Wednesday, December 7, 2011

Murder They Wrote: The double Tragedy of Myriam Achkar

Joseph El-Khoury



The tragic murder of Myriam Achkar on 21st November in the town of Sahel Alma generated significant turmoil in Lebanon. While the family of the victim and her loved ones cannot be blamed for the flare up of emotions and the call for retribution in rather crude words, the reaction of the more removed public is worth a pause for reflection. As the story unraveled, both mainstream and social media commentaries were awash with bigoted and racist overtones. : At its heart the interpretation of the event as yet another symbol of the persecution of Christianity in a hostile environment. This permanent kink in the psyche of Arab Christian community has resurfaced recently in the wake of the Arab Spring but stretches back to the inception of Islam and the search for an Eastern identity that is simultaneously distinct and in tune with its Islamic surrounding. 

I contrasted the social and official reaction (as distinct from the personal one) to the murder of Myriam with the aftermath of the slaughter of 62 adolescents on a Norwegian Island earlier this year. Following a meticulous and protracted process, Anders Brehing Breivik, the murderer at the heart of these events has only this week been found clinically insane by two Forensic Psychiatrists. More importantly they found that his actions could be blames on delusional beliefs emanating from a diagnosis of Paranoid Schizophrenia. Breivik is likely to spend the rest if his life in a secure psychiatric institution; an outcome that has not pleased everyone but as one bereaved parent insisted, the important point is that society will no longer be at risk from him. 

The protection of others is an important function of well-established mental health services in European countries where specialists coordinate their work with other agencies, including law enforcement agencies and social services. It is of course fanciful to expect the development of such services in the Arab world, at least in the short term.  But as shown in the Breivik case, the use of mental health expertise to help provide satisfactory answers following a crime that impact society beyond the immediate environment of the victim and the perpetrator can be a positive investment for the concerned authorities.

There is no evidence that Fathi Jaber Salateen, the Syrian who committed the gruesome murder in Sahel Alma was mentally ill in the clinical sense. In fact the event is shocking in its simplicity, in the sense that it appears to be the pure product of a criminal psychopathic mind. Myriam, a loving and loved 28 year old who happened to be at the wrong place and at the wrong time, was as such sacrificed to appease dysfunctional basic sexual instincts. What followed remains mostly speculation until details are further revealed.

But this is not the account reported by various media outlets, either for reasons of ignorance or ulterior motives. Instead the social and sectarian dimension was exploited ad nauseaum overshadowing the personal tragedy. This became a story of an innocent Christian girl killed by a Muslim Immigrant worker. The discrepancy between the real and perceived cultural and religious values of both victim and perpetrator were emphasized to explain the murder. A political solution was even sought for what is essentially a problem inherent to the human mind; the dysfunctional psyche independent of creed. Little context or analysis was provided for these types of murder, which are mostly advertised in the Christian West.  For what it’s worth another chilling parallel could be drawn between this case and the murder of 25 year old Jo Yeates last Christmas in the English city of Bristol. The convicted murderer was no other than her neighbor, Vincent Tabak, a distinctively middle class Dutch architect who led an unremarkable crime-free existence.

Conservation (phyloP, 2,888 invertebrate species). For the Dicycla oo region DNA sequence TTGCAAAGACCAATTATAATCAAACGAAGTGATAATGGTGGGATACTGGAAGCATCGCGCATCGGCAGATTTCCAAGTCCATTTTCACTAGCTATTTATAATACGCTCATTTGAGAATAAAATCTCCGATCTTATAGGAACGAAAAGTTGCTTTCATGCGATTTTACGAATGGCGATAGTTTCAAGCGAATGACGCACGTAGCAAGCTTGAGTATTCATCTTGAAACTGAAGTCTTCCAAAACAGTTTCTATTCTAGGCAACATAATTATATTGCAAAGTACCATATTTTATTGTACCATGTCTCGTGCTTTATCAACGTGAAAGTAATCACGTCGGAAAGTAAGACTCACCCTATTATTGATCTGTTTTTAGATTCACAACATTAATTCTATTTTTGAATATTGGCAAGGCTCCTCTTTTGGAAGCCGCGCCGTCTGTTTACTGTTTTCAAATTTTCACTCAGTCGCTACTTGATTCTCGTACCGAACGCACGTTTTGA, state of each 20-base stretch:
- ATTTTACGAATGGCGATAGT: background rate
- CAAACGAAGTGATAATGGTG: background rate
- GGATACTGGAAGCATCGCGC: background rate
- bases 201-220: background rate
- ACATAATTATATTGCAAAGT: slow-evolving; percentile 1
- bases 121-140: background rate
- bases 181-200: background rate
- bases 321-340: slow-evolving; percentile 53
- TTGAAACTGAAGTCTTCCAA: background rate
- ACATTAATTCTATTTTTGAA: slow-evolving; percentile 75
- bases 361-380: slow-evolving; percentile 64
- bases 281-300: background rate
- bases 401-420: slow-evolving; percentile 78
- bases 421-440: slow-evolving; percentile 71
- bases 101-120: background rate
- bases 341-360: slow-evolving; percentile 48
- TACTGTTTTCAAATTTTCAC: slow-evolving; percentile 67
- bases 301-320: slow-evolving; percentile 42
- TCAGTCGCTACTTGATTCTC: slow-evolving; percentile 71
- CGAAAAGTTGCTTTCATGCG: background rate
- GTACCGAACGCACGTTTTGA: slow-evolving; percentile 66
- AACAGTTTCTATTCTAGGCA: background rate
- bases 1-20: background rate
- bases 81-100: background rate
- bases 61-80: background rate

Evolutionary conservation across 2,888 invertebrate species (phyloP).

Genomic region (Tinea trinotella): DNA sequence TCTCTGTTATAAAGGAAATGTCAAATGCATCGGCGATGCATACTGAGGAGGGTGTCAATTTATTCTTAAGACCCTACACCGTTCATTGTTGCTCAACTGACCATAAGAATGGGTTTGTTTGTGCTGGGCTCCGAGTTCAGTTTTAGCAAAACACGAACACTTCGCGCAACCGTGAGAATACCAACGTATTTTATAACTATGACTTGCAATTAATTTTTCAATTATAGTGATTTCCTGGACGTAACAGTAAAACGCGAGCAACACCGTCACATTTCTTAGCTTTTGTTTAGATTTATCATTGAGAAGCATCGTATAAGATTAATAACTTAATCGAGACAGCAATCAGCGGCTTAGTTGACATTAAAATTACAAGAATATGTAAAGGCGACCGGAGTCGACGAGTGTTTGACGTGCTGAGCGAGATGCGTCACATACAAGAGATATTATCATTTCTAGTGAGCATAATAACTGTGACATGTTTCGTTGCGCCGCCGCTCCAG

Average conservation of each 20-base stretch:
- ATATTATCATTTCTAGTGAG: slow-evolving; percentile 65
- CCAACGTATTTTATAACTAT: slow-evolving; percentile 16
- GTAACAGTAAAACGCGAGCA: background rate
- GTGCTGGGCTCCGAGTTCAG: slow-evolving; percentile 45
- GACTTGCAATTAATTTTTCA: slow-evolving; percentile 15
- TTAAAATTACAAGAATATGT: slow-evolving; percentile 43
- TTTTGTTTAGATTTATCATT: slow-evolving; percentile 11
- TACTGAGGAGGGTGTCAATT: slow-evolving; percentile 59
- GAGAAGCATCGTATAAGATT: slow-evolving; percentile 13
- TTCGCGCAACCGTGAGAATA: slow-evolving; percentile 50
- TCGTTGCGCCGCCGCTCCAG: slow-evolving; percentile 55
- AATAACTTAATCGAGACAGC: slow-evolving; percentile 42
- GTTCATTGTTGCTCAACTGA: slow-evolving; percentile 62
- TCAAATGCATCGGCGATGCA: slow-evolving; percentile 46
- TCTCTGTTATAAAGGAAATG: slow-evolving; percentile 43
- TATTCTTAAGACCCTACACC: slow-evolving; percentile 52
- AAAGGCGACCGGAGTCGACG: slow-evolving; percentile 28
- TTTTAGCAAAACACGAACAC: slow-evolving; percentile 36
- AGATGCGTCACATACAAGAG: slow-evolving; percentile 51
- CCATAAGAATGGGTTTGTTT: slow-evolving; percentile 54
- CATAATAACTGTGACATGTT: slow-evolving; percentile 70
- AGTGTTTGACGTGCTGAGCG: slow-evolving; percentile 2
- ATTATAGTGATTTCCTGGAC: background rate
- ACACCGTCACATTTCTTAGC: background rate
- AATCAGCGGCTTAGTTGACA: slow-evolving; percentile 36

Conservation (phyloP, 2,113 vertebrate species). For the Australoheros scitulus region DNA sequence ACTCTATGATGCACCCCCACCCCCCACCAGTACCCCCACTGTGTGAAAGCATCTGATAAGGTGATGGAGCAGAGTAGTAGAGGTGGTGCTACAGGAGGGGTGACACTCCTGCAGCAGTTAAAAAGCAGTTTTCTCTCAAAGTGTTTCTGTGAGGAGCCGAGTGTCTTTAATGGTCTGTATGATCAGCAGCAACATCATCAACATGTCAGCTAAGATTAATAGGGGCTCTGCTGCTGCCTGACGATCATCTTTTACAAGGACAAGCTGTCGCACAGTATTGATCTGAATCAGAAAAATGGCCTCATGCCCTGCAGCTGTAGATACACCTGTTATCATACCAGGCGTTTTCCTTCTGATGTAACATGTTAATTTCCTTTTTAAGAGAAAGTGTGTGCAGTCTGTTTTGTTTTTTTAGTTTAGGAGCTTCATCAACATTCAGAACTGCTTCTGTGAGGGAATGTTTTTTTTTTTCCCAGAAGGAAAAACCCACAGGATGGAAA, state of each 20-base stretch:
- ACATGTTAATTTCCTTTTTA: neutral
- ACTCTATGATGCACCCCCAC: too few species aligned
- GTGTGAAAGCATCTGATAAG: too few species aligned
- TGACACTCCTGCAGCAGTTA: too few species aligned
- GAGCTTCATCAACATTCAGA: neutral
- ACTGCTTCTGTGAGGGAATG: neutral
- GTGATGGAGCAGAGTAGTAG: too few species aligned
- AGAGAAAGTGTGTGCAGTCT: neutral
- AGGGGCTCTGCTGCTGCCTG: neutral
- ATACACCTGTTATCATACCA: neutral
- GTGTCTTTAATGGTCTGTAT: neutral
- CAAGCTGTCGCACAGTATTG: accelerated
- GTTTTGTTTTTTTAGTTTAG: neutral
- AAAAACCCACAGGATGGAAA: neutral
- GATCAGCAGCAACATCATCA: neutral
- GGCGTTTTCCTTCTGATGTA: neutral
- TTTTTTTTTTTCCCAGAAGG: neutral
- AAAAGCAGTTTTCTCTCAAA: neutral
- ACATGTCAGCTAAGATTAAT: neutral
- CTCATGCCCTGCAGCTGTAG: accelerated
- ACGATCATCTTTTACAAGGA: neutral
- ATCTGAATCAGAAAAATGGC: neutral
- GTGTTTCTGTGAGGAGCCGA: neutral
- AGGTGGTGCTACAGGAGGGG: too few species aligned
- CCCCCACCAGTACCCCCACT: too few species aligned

The death of Myriam could not come at a worse time for the Lebanese authorities. For months, public paranoia has been at its peak fuelled by heightened local and regional political tension but also a genuine lack of security. In a desperate attempt to minimize public outcry, many in positions of responsibility made populist statements lumping together unrelated events and reaching erroneous conclusions. The measures suggested might reassure a traumatized community, but do little to prevent another Salateen from striking in Sahel Alma, or elsewhere when we least expect it.

3 comments:

Anonymous said...

Joseph,

Your calm and scientific analysis is admirable; particularly, in the midst of attempts by the ignorant and mischief makers to turn the tragedy of a murdered young woman into a political, religious, and national outrage.

Elie Elhadj

criminal lawyer san diego said...

It is just sad that an unrelated murder incident can be blown up to be a national issue regarding religious persecution. The people and the media should be careful with these allegations specially in this sensitive environment.

Kenneth said...

These kinds of incidents are often taken advantage by extremists for their own purposes. Even something random can be used to incite a sectarian violence and escalate the tensions further.

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